A lot of the “RHONY” women take their philanthropy role very seriously, and give back to their local communities when they can. And even though much of the publicity around this show focuses on the negative drama, many of the housewives show up when they need to, especially Bethenny Frankel, who is well known for donating her time and resources to disaster relief and other humanitarian aid. 

The cast of “The Real Housewives of New York City” is too extensive to list here, but you'll be sure to find inspiration for a new hobby watching them hobnob throughout the city. Take a bite out of that Big Apple and stream Bravo's “The Real Housewives of New York City” on your choice of a few streaming platforms tonight!

‘The Joy of Painting' (1983 – 1994)

Bob Ross, with his iconic hair, holding his palette in front of a recently finished landscape painting in “The Joy of Painting” (Image: American Public Television)

Bob Ross has been a cultural icon for the past 40 years, as well known for his stunning 30-minute paintings as he is for his celebrated, permed hair. In “The Joy of Painting,” an instructional art show that lasted over a decade, Ross walks viewers step-by-step through different application techniques and theories of painting that result in manageable and beautiful pieces of work.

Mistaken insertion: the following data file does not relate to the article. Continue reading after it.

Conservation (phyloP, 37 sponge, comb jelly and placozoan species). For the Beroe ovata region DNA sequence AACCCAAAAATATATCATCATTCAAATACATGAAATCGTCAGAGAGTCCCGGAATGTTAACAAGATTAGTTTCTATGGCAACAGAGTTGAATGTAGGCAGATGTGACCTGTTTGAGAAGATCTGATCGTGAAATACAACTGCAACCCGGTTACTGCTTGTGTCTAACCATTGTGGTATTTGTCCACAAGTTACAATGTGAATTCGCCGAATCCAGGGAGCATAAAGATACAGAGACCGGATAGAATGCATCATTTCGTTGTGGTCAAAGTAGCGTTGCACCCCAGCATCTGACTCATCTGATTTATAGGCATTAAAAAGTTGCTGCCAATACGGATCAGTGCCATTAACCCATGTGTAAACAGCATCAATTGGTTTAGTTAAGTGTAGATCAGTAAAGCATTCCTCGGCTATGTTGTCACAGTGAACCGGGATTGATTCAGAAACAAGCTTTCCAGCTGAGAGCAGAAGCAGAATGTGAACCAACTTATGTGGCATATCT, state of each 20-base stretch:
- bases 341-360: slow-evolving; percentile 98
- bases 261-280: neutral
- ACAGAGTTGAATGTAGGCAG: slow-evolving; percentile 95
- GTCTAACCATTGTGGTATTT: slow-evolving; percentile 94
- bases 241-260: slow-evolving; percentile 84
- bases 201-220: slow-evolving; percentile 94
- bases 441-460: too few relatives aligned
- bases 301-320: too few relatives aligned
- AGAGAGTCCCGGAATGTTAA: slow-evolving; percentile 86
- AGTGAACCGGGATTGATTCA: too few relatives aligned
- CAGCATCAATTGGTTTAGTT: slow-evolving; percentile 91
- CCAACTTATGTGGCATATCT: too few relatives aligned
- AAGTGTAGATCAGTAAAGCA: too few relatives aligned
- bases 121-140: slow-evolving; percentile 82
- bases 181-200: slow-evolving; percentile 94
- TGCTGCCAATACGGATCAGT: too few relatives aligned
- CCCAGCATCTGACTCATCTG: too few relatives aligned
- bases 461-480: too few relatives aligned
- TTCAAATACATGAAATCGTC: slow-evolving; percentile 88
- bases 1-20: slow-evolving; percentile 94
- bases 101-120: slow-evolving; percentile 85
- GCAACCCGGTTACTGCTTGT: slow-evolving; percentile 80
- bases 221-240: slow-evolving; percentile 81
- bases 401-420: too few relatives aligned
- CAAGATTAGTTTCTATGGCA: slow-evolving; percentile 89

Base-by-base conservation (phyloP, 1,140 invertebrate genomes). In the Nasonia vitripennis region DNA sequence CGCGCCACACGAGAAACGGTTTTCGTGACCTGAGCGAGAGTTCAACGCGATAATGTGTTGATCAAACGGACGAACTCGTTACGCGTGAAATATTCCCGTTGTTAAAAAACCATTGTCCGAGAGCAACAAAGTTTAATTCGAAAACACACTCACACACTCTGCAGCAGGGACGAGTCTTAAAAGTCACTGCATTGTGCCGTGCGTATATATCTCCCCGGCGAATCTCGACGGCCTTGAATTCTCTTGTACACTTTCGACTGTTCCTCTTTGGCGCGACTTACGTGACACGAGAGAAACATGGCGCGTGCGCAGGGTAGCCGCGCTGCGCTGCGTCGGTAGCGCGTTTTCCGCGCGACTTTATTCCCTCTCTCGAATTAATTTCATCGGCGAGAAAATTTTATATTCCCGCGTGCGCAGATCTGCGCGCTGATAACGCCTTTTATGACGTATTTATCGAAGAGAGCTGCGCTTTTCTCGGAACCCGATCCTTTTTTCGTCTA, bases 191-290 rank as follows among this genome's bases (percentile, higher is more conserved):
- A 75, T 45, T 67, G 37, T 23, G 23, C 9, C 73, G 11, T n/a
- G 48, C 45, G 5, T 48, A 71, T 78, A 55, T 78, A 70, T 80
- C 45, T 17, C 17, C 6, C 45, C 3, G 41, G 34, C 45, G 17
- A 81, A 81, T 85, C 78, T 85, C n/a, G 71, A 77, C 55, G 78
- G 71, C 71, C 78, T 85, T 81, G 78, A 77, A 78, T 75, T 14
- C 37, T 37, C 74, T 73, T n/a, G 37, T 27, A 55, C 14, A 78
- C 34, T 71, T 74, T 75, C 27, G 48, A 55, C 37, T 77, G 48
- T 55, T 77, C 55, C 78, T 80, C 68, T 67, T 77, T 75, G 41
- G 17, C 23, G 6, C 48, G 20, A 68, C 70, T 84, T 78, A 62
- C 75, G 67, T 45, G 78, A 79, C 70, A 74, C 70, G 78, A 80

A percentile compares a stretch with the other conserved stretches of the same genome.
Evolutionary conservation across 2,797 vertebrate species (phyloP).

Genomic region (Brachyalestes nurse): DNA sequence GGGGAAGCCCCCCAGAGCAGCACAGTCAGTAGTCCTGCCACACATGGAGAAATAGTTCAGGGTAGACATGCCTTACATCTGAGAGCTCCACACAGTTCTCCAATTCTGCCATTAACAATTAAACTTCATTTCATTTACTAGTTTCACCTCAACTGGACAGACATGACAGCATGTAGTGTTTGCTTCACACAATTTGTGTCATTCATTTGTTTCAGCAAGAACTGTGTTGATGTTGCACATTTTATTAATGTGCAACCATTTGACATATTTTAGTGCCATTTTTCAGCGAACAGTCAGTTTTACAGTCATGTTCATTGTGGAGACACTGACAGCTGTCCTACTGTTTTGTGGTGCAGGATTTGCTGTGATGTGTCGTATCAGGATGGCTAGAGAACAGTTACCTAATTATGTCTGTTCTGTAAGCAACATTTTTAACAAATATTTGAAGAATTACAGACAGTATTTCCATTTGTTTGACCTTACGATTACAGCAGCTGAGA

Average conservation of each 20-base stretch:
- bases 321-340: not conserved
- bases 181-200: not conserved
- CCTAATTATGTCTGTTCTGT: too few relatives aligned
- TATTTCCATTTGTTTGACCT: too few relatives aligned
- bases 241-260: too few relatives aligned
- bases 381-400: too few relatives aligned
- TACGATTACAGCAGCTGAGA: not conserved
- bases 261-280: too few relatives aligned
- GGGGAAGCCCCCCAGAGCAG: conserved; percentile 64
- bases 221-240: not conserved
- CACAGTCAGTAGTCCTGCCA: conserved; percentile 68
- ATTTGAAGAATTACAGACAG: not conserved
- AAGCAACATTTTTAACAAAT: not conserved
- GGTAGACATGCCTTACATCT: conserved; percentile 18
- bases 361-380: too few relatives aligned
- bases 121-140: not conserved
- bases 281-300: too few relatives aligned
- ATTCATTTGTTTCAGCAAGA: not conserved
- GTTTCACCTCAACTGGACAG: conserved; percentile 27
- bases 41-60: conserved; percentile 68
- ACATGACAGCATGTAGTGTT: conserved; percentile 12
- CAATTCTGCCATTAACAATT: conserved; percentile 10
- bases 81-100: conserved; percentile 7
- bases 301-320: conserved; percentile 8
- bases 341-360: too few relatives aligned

If you're looking to begin a hobby in painting, Ross' show is the perfect place to start! Even if you're searching for a show to put on in the background for your pet or while you work, “The Joy of Painting” is sure to offer a calming experience. Noted for his “happy little trees,” Bob Ross breathes life into his subjects – clouds, boulders, Alaskan glacial lakes – and reassures artists of all levels that there are no mistakes, only “happy little accidents.”

Five seasons of American Public Television's “The Joy of Painting” are available to stream on Hulu, but nearly all 403 episodes are available on Tubi TV. Bob Ross will be sure to teach you the ins and outs, ups and downs, and the simple joy of painting.